What Would a Food Truck Utopia Look Like?
During the research for our list of the Top 20 US Cities to Open a Food Truck we looked at a number of variables that helped define those cities that a new food truck vendor would be able to build their brand with the best chances of success. To follow up that article we thought it would be fun to develop what we call Food Truck Utopia.
We understand that a Food Truck Utopia will probably never exist, but can certainly be looked at as a model for cities to strive for.
Politicians: FTU is governed by a group of individuals that are open and accepting to all small business. They refuse to protect one industry over another, and provide the local population with the ability to make their own choices when it comes to how they spend their money.
They will also have great communication with the food truck vendors at all times, not just when problems arise.
Legislation: The laws and ordinances that are developed to oversee the city’s food truck vendors will only be in place to protect the health and safety of the public. The fees to operate will be fair and consistent with all small businesses.
Also, food trucks will be able to park where there is space as long as they do not cause traffic or public safety problems. There will be no buffer zones, mandatory gps tracking, limited number of permits or time limits for parking.
Business: The business community within our city limits will not look at food trucks as competition and will not petition our politicians with requests to create a “level playing field.” They will understand that food trucks only provide the consumer with multiple dining choices.
The business owners will have the ability and desire to keep regular communication with the food truck organization to resolve problems they may have with it’s members.
Weather: Our city will have moderate temps throughout the year, but at the same time there are seasonal changes that require food trucks to consider menu changes that reflect the change in temperatures. The weather cannot cause the consumer base to want to stay indoors (ie heavy rain, extreme hot or cold temps).
The vast majority of the residents will be foodies or people who appreciate creative culinary techniques. The FTU population will be employed middle to upper-middle class citizens of all ages, gender, creeds and races. They will be tech savvy and highly involved with social media. There will be consistent growth in the population, as well as continual growth in their disposable income.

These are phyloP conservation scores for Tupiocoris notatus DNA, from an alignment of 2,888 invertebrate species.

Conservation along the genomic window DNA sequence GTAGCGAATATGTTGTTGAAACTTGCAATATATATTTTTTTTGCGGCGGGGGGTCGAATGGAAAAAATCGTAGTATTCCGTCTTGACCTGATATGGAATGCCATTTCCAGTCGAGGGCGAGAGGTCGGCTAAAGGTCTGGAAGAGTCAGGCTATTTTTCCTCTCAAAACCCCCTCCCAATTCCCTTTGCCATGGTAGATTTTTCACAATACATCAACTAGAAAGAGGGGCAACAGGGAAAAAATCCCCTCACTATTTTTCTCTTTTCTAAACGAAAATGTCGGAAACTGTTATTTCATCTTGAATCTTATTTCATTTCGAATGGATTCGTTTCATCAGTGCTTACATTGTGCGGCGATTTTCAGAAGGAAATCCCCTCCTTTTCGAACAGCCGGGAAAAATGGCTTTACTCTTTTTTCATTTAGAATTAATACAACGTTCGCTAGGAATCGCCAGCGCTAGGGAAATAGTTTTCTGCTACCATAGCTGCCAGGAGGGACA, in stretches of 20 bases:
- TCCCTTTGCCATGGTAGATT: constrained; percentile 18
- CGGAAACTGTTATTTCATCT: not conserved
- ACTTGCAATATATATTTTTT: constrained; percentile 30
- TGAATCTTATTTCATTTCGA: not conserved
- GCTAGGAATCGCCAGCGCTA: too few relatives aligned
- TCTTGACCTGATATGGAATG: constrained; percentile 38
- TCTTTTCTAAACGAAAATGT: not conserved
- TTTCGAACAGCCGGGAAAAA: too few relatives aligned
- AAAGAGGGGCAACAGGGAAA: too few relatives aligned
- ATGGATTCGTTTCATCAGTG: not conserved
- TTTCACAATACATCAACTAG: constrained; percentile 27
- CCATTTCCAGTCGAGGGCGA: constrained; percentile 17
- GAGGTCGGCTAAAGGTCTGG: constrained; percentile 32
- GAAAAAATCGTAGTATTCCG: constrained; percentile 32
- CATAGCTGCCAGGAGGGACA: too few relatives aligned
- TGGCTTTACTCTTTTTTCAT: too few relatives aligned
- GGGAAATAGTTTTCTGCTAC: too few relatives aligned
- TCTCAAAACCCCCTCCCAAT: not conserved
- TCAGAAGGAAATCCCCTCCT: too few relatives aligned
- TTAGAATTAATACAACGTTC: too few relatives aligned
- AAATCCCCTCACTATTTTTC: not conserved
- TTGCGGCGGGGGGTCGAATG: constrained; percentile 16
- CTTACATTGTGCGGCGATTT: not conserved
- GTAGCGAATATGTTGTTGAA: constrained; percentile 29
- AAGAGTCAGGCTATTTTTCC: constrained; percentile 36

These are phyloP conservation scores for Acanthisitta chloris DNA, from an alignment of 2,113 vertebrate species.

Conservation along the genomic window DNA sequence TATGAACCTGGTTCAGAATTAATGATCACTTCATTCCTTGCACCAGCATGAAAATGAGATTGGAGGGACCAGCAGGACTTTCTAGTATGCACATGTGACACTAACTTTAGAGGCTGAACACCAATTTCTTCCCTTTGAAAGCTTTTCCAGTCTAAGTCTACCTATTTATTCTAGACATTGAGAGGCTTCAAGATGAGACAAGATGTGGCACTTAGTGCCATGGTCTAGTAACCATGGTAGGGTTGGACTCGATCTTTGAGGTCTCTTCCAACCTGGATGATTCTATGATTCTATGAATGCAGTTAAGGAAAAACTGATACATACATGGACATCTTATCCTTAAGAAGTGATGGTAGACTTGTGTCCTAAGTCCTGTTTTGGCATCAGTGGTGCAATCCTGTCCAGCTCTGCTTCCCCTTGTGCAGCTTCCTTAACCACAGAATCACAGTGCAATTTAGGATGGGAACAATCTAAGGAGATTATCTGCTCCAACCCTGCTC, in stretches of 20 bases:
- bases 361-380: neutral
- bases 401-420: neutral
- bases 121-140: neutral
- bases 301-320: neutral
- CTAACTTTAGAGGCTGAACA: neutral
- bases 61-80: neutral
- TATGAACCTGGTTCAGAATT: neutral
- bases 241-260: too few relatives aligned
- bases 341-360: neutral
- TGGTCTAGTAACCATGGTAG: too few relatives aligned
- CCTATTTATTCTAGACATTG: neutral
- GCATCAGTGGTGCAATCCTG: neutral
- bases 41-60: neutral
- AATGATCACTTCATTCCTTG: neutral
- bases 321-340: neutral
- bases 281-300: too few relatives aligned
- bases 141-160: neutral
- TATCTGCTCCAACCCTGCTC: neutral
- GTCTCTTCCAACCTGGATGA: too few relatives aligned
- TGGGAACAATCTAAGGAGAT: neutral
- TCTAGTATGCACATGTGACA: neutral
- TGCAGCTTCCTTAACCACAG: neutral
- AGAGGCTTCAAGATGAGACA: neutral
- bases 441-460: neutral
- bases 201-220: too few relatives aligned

The general public will spend a lot of their time outside of the home in our downtown areas and public spaces. Our citizens will also do a lot of catering for personal events or for the businesses they work for. As a final point, the people will go out of their way to attend the many food truck events that take place year round.
There will be a strong food truck organization with direct communication to its members, local business leaders and politicians. The organization make sure its members follow the legislation put in place, keep their disagreements in house and provide a single voice to the community. The FTUMVA will make sure trucks do not squat on their favorite parking locations, stay mobile (read change locations daily) and keep them from parking in front of direct competing brick and mortar businesses.
The organization will also work with local businesses and charities to provide the members business and partnership opportunities. The will be educational classes (culinary technique and business management) provided to new and existing vendors and mediation work between members and other businesses that may have issues arise.
- Large number of commissaries or commercial kitchens to select from.
- Public spaces where food truck events can take place.
- An abundance of street parking.
- Pedestrian friendly streets with a high foot traffic count at most times of the day.
- Bars and businesses willing to partner with food truck organization members to fill their needs for catering for their own customers.
- A fully staffed and trained health department to oversea the trucks and the kitchens they work from.
- Surrounding communities that accept our food trucks within their city limits.
- A large population of people within driving distance of our community full of people who want to visit our food trucks.
Please note that the city a food truck operates in is only a small piece of the puzzle of what makes for a successful food truck business. Yes it’s important, but the primary factors that build strong mobile food businesses are:
- Quality of food
- Quality of service
- Ability of staff
- Management of the business side of the operation (keeping food and overhead costs down, managing suppliers, marketing, networking)
Without a firm grasp and execution all of these principles it doesn’t matter where your truck parks or how open your community is to the mobile food industry, success will be nearly impossible to achieve.
We’d love to hear your thoughts on what a food truck utopia would look like. Please feel free to add your thoughts or suggestions in the comment section below.